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MS Thesis Defense - Dominic Cristiano

An investigation of the attitudes and behavioral outcomes of Nebraskan hunters towards tick-borne disease

Date: Time: 2:00 pm–3:00 pm
Contact: Larkin Powell, lpowell3@unl.edu
As changes in climate, land-use, and vegetation alter the landscape of the Great Plains, new threats to public health are emerging. Incidences of tick-borne disease contraction in Nebraska have increased nearly 250% over the past two decades – newly established species like Ixodes scapularis may introduce challenges for health practitioners, including more cases of Lyme disease. Strategies for tick-borne disease prevention must incorporate effective health messaging. Audience segmentation may be a useful technique to provide health communication, as it allows for targeted messaging that speaks to specific attitudes and beliefs of a given population. One tool for usefully segmenting populations is the Risk Perception Attitude Framework (RPAF) – this groups individuals into four categories based on their perceived risk towards a threat and their efficacy in protecting themselves from the threat. We applied the RPAF to a sample of hunters in Nebraska to assess differences in level of intention to perform preventative behaviors between the four RPAF groups. Our Analysis of Variance (ANOVA) model found significantly higher behavior intent among individuals in the RPAF group with highest perceived risk and self-efficacy, backing up previous RPAF literature. This information can be used to identify clusters of individuals with similar beliefs towards tick-borne disease and provide more effective health messaging about this threat.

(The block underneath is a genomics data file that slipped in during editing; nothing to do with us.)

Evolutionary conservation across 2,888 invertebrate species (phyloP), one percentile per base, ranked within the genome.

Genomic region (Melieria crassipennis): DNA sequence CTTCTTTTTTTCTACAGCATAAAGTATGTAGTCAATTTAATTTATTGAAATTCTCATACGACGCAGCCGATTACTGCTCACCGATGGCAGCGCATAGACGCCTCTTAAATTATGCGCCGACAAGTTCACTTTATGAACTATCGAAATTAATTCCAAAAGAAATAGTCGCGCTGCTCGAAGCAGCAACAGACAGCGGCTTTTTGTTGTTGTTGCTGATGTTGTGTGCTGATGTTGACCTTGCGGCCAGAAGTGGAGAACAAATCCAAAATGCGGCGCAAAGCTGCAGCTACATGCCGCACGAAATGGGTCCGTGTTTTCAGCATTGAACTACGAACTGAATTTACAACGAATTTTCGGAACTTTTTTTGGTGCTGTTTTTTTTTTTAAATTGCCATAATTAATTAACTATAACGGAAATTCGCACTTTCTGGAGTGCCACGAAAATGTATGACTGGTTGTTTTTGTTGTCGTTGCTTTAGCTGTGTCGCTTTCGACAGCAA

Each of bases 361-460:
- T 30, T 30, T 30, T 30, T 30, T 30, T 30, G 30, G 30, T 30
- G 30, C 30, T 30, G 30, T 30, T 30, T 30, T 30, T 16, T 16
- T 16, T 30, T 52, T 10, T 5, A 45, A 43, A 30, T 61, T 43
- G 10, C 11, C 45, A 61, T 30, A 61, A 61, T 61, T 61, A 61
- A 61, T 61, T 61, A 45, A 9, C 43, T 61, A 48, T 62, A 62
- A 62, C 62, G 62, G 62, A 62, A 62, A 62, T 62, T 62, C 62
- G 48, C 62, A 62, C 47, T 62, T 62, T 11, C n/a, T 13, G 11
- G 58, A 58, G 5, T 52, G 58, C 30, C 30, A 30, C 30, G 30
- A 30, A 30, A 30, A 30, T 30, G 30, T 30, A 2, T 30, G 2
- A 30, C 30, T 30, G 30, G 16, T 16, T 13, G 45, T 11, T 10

https://unl.zoom.us/j/95147975561

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This event originated in School of Natural Resources.